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Restrictions on imports of tuna, Mexico v. United States of America
Latin America and the Caribbean
North America
Type of document:
International court
Date of text:
September 03, 1991
Data source:
Court name:
GATT Panel
Szepesi, A.
Ramsauer, R.
Rosselli, E.
Reference number:
DS21/R - 39S/155
ECOLEX subject(s):
Legal questions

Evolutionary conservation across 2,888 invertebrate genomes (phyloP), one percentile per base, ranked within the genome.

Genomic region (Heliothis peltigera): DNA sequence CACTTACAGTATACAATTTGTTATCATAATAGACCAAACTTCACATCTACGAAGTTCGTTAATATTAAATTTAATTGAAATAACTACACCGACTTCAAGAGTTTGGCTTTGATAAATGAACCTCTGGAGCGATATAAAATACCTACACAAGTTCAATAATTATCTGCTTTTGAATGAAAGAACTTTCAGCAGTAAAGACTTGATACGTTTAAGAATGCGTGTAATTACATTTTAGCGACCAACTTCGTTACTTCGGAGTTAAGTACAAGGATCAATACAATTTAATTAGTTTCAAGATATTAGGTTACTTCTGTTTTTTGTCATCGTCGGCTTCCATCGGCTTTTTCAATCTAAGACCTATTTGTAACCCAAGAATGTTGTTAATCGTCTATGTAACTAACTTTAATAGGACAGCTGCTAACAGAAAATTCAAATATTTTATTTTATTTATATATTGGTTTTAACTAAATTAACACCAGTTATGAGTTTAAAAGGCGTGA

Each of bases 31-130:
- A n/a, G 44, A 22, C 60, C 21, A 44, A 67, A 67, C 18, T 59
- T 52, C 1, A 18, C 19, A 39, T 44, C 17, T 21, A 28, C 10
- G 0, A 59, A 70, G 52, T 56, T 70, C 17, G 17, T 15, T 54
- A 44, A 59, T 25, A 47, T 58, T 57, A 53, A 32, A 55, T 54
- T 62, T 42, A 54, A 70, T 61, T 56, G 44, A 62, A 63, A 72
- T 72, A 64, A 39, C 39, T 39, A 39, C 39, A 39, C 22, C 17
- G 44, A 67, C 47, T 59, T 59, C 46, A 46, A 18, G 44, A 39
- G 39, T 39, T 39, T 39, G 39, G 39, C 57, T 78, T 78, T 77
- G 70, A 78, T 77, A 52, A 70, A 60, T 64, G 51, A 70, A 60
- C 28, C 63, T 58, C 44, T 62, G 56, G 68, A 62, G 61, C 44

The Marine Mammal Protection Act of the United States of America (MMPA) banned importations of yellowfin tuna caught in purse-seine nets in the Eastern Tropical Pacific Ocean. Based on the MMPA, in 1990 the US Government prohibited imports of yellowfin tuna harvested in the said marine area by Mexican vessels, unless the corresponding importer declared that none of its products had been harvested with purse-seine nets. A GATT panel was established on February 1991, at request of the Mexican Government to settle the dispute. Mexico argued that the import embargos imposed by the USA were restrictions on importation inconsistent with USA obligations under GATT Article XI (General elimination on Quantitative Restrictions). Conversely, the USA said that the former were measures that constituted an enforcement at the time or point of importation of the requirements of the MMPA, and were therefore permitted, and also allowed under GATT Article XX (b) and XX (g), which provided a general exception from GATT obligations for measures “necessary to protect human, animal or plant life or health” and “relating to the conservation of exhaustible natural resources”, respectively. The Panel held that the afore-mentioned prohibition of imports was contrary to GATT Article XI:1. According to the Panel, it was true that GATT parties were allowed to impose internal regulations on imported products, on a non-discriminatory basis. Nevertheless the Panel considered that the MMPA regulated the harvesting of tuna, but not tuna as a product. The Panel also held that Articles XX (b) and XX (g) could not be applied to the case because of their restricted scope of jurisdiction. Regarding this mater, the Panel established that the said articles were intended to protect the life and health of humans, animals and plants, as well as to regulate the consumption of exhaustible natural resources within the jurisdiction of the importing country (the USA). The Panel entitled GATT contracting parties to impose non-discriminatory taxes or regulations that served environmental purposes, but prevented them from restricting imports of a country that had different environmental policies.